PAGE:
There are two post-divorce situations in which the extra time and expense of a Chapter 13 case could be well worthwhile.
Here’s the sentence that we’re explaining today:
If much of your financial problems come from debts owed your ex-spouse, then when deciding between Chapter 7 “straight bankruptcy” or Chapter 13 “adjustment of debts” the latter can help more if you either 1) are behind on child or spousal support or 2) owe a substantial amount of non-support debt to your ex-spouse.
Debts Owed to Ex-Spouse
To understand how Chapter 7 and 13 bankruptcy deals with debts from a divorce (or legal separation) we first need to understand the distinction between two kinds of divorce debts. Bankruptcy law divides them into 1) support and 2) property settlement obligations.
1) Debts “in the nature of alimony, maintenance, or support” include regular child and spousal support, but can be broader. The decree doesn’t necessarily need to label the obligation as support for bankruptcy law to treat it as support. For example, a decree ordering you to pay certain ongoing expenses of a child, such as health insurance premiums, could be considered “in the nature of” support. Even an obligation to pay an ex-spouse’s attorney fees incurred addressing support-related issues might be considered “in the nature of support.”
2) “Property settlement” debts are those not “in the nature of” support but rather involving the division of marital assets and debts. Besides specifying which spouse gets which asset, the divorce decree can require one person to pay the other a certain amount of money to compensate for getting more of the assets. The decree can also order one spouse to pay the entire balance of a jointly owed debt, or to pay a debt that is owed by the other spouse.
Whether a debt referred to in a divorce decree is a support or property settlement kind of debt is usually obvious from the language of the divorce (or separation) decree. But not always. Any dispute about this is decided by the bankruptcy court based on bankruptcy law, not the divorce court.
Chapter 7 and Chapter 13
In case you don’t already know, Chapter 7 is usually a quick procedure, lasting only about three months. Its purpose is to give immediate relief from creditor pressure, determine if you own anything that is not protected from creditors, and then discharge (legally write off) most or all of your debts to give you a fresh financial start.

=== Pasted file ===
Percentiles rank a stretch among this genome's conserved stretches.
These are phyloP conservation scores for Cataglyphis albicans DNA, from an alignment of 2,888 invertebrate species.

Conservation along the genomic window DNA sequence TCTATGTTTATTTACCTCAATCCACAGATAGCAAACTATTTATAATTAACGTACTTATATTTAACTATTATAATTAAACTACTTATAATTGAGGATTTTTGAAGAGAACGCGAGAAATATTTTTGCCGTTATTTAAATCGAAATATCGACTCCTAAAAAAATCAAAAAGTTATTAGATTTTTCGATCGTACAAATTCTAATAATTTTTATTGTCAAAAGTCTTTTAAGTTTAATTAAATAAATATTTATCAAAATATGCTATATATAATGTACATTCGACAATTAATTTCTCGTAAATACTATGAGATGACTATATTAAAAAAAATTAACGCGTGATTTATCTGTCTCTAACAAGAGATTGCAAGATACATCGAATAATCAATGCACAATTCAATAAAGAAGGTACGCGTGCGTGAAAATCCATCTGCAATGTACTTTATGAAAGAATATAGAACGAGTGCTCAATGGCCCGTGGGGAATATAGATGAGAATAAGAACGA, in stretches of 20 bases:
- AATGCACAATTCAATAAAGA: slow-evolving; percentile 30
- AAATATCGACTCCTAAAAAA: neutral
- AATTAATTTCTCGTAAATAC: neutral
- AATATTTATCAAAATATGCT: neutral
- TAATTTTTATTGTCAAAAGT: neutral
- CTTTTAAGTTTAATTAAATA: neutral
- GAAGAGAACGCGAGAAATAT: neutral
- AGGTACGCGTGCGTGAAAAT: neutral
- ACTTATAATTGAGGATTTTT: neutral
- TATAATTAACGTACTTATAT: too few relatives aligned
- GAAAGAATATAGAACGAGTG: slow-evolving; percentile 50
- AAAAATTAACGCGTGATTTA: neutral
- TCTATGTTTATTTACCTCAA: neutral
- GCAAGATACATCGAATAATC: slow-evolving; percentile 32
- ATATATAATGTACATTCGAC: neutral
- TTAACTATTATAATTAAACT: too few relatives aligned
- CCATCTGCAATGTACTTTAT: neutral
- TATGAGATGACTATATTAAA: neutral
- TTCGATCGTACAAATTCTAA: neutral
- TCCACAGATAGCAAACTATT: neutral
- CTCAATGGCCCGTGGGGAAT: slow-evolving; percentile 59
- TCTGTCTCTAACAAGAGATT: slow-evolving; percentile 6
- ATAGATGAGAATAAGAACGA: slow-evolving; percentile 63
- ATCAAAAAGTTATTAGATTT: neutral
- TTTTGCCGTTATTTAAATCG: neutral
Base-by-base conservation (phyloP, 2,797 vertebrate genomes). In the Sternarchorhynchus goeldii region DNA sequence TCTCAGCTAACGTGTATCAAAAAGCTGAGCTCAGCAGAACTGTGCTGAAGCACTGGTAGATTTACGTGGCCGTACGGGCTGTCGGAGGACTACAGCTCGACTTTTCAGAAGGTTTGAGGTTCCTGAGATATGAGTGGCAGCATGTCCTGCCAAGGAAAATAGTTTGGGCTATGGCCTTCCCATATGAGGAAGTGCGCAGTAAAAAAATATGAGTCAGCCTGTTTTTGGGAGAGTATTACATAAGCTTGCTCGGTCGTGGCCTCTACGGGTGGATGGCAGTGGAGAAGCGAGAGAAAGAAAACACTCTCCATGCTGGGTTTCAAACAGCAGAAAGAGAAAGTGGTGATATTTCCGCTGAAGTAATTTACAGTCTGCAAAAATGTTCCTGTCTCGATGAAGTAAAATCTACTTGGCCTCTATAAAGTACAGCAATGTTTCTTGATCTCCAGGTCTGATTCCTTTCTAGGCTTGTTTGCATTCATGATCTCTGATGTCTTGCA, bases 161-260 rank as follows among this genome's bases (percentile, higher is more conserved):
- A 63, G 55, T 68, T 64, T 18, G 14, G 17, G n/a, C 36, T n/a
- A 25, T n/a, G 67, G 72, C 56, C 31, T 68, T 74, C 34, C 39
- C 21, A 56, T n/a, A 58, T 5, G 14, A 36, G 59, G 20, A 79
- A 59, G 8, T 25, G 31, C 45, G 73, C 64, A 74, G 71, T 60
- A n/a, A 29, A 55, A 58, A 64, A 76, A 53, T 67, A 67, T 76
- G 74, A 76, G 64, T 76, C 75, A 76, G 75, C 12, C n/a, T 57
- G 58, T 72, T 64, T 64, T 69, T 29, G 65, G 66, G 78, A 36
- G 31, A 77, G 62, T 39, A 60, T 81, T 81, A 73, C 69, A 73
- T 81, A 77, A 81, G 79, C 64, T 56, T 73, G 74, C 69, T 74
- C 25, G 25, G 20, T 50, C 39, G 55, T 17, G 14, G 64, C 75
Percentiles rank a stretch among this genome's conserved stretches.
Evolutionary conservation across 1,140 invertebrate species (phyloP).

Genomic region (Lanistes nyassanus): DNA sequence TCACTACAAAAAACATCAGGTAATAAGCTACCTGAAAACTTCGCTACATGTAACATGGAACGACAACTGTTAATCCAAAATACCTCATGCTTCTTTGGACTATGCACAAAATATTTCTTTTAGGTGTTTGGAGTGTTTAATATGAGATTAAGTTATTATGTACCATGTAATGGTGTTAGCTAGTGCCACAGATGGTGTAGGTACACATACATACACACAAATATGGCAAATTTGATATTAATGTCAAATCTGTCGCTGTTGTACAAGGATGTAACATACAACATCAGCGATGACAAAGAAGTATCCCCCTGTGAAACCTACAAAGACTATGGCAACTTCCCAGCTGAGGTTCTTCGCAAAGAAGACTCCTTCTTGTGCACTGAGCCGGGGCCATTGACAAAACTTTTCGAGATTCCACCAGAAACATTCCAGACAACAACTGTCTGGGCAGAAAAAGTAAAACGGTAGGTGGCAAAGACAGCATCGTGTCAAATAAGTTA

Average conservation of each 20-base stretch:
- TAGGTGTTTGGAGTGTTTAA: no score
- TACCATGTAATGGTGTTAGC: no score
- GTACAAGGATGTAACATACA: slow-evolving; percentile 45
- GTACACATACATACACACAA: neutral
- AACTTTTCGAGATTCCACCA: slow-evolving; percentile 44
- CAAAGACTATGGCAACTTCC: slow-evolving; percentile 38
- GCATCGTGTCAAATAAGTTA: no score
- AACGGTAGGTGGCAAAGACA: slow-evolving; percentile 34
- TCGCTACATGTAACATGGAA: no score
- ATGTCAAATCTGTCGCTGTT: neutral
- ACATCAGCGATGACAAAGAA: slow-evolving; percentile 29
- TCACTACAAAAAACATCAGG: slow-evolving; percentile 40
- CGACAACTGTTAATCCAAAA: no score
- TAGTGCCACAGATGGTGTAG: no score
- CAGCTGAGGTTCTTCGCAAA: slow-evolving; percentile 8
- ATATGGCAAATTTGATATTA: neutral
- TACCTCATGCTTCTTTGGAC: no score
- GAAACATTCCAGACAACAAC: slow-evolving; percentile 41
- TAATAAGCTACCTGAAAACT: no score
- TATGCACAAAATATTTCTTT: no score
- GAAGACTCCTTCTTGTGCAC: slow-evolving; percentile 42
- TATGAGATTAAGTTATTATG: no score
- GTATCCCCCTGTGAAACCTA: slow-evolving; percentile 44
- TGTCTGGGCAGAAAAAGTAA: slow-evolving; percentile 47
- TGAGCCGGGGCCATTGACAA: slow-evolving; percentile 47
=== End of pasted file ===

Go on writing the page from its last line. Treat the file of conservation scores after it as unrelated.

Chapter 13 is very different, involving a court-approved multi-year payment plan through which creditors are paid or not paid based on a set of rules. The protection from creditors lasts not just a few months but the 3-to-5 years that most cases take. So Chapter 13 often buys time to pay certain kinds of debts, either to preserve collateral (like a home or vehicle) or to pay off a debt that can’t be discharged. Usually a significant portion of the remaining debts are discharged at the end of the case.
Chapter 7 is generally appropriate for more straightforward situations, Chapter 13 for situations in which there are special debts that it handles better than a Chapter 7 case could—such as support arrearage and non-support debts.
Curing Support Arrearage
Neither Chapter 7 nor Chapter 13 can discharge any support obligations. But if you are behind on support payments Chapter 13 can help in a crucial way, by stopping the collection of back support and giving you time to catch up. Outside of Chapter 13, support can be collected through very aggressive means, including the potential suspension of your driver’s license, and possibly even of an occupational or professional license.
The filing of a Chapter 7 case does not stop such collection of back support at all. The only way it helps is by discharging your other obligations so that you can catch up on the support as quickly as possible.
In contrast, the filing of a Chapter 13 case immediately stops all efforts to collect back support. And then is resolves the situation permanently as long as 1) you pay any regular support payments on time from then on, 2) your Chapter 13 plan includes paying off the entire support arrearage during the life of the plan, and 3) you in fact bring the support obligation current before the end of your case.
The Discharge of Property Settlement Debts
Although Chapter 13 does not discharge support obligations, it can discharge part or all of the property settlement obligations.
For example, if your divorce decree requires you to pay your ex-spouse $10,000 to make up for you getting more marital assets, that debt likely would be seen as not a “in the nature of support” but rather as a property settlement obligation. Therefore, this divorce debt could be discharged in a Chapter 13 case. You may need to pay something on it through the payment plan during the life of the case, but only if you could reasonably afford to do so. Paying pennies on the dollar on that debt would be much better than having to pay it in full if you filed a Chapter 7 case instead.
So, if you are behind on your child or spousal support, or if you owe a substantial property settlement debt, Chapter 13 could deal with these obligations much better than could a Chapter 7 case.